Most children will wet the bed at some point, especially when they are just getting used to sleeping without a nappy. However, sometimes children can keep wetting the bed for longer than usual or start bedwetting again at a later age. When this happens, it can be very distressing, so it’s important to provide as much emotional support as you can.
Mental Effects of Bedwetting
Wetting the bed can have a huge emotional impact on a child, especially when it is not handled well by their parents or caregivers. Some of the potential mental effects of bedwetting include:
- Loss of self-esteem and confidence
- Fear of sleeping away from home or having other children to visit
- Sleep problems
- Guilt or blaming themselves
- Being withdrawn
- Acting out at home or school
- Anger or aggression
The mental effects can be especially bad if friends, siblings, or even parents aren’t sensitive enough about bedwetting. It can be embarrassing just to know that other people are aware of the problem and children who are teased can feel even worse about themselves. However, with the right support it is possible to prevent or overcome these negative effects.
Can Emotional Issues Cause Bedwetting?
Bedwetting usually has a physical cause, especially when it happens over a long time. In fact, about 75% of children who wet the bed have a parent or sibling who experienced the same problem, which shows that there are often genetic causes. However, it’s important to realise that emotional issues such as stress and anxiety can in rare cases be the causes of bedwetting rather than the effects. Worrying about bedwetting can also make the problem worse, even when there is another cause. It’s important to consider whether there could be an emotional cause as you may need to tackle this in order to stop the bedwetting.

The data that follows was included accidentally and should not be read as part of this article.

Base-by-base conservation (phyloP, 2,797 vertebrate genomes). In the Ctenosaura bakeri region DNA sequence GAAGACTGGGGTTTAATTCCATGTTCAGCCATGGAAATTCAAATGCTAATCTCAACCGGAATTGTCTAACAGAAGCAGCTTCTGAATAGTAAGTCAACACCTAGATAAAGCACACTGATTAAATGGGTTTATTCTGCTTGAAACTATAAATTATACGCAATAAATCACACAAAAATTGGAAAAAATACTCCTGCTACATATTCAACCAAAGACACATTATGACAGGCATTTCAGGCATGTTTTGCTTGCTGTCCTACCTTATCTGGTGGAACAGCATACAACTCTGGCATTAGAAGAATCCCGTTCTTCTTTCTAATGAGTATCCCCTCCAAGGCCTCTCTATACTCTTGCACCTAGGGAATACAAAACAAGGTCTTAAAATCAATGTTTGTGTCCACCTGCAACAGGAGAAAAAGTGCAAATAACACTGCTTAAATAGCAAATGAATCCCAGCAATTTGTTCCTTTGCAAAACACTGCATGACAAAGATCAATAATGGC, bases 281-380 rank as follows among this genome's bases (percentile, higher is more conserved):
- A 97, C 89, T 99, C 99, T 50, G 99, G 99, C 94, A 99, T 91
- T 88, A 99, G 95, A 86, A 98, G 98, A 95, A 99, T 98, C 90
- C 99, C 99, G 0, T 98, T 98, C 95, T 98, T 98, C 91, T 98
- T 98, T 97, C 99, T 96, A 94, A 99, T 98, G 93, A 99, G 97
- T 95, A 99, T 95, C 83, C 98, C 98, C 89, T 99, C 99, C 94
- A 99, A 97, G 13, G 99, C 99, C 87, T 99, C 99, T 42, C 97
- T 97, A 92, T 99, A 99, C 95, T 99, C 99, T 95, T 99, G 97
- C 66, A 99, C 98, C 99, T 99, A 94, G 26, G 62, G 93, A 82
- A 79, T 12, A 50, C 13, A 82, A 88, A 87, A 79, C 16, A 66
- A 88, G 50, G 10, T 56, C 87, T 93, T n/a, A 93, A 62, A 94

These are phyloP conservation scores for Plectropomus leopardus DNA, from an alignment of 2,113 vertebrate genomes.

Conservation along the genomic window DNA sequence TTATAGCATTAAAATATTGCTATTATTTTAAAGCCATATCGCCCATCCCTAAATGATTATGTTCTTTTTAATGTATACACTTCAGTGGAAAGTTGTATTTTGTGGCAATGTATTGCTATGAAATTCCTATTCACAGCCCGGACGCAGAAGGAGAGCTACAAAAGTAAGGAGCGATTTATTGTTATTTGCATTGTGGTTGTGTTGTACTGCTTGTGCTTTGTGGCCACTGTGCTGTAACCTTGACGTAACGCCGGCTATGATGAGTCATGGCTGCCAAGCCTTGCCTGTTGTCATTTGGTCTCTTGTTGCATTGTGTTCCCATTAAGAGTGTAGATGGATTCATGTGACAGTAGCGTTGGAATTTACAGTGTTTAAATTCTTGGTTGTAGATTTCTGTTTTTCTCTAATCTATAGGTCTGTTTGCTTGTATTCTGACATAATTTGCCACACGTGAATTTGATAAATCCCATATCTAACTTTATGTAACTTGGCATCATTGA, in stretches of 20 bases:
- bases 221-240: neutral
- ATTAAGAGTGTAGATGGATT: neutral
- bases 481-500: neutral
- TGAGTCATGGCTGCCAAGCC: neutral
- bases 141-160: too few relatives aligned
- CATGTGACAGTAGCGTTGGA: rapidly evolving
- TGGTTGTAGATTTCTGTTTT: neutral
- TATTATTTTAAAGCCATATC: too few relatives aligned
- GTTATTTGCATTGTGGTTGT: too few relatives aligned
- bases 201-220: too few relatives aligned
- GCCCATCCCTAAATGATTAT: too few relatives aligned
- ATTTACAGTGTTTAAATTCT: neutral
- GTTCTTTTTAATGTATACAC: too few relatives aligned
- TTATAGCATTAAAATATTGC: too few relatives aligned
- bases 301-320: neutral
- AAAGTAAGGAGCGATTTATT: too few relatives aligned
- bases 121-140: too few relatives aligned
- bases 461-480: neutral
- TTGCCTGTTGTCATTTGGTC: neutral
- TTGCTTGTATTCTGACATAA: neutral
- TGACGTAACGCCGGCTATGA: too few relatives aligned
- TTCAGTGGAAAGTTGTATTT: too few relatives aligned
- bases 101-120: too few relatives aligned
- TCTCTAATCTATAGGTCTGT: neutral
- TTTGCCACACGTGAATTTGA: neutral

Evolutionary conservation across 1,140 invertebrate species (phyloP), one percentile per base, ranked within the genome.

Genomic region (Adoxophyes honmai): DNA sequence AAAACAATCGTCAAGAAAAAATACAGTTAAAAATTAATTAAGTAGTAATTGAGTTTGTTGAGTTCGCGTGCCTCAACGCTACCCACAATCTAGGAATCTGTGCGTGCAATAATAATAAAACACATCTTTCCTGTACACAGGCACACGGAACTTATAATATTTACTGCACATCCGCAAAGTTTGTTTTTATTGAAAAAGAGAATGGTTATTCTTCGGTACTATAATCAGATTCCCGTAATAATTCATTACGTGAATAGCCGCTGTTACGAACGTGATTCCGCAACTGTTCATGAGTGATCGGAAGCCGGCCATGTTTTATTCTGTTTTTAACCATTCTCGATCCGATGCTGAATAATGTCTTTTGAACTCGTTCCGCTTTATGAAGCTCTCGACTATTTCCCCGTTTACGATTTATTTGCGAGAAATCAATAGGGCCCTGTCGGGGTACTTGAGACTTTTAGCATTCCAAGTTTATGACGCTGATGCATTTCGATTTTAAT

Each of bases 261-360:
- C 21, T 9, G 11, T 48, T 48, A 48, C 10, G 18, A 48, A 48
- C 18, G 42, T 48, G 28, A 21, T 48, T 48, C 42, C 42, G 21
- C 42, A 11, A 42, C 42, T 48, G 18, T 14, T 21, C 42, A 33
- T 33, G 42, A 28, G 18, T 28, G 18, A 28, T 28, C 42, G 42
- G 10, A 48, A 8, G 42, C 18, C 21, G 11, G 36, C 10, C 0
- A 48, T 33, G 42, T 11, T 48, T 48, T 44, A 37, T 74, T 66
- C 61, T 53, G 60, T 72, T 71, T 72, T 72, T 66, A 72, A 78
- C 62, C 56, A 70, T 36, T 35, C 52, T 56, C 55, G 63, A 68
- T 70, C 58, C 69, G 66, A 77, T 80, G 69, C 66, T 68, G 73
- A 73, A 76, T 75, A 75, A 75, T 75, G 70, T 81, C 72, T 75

What Can You Do?
If bedwetting is affecting your child or you think that there might be an emotional cause, there are some steps you can take to support them:
- Talk to your child about how they are feeling, making sure to listen more than you speak.
- If your child suddenly starts wetting the bed, ask if there is something worrying them. Take steps to solve the problem if you can and talk to your child about it.
- Try to stay calm and avoid blaming or punishing your child for bedwetting as it can make them feel worse.
- Reassure your child that bedwetting is very common and that it won’t last forever. Tell them if you or another family member had the same problem at their age.
- Avoid telling other people about the bedwetting when possible, especially when your child is present. However, you should talk to any siblings about the problem so that they will be sensitive about it.
Since bedwetting often has a physical cause, you should also seek medical advice if the problem lasts for a long time or happens at an older age. Stopping the bedwetting is an important part of boosting your child’s confidence and helping them to feel better.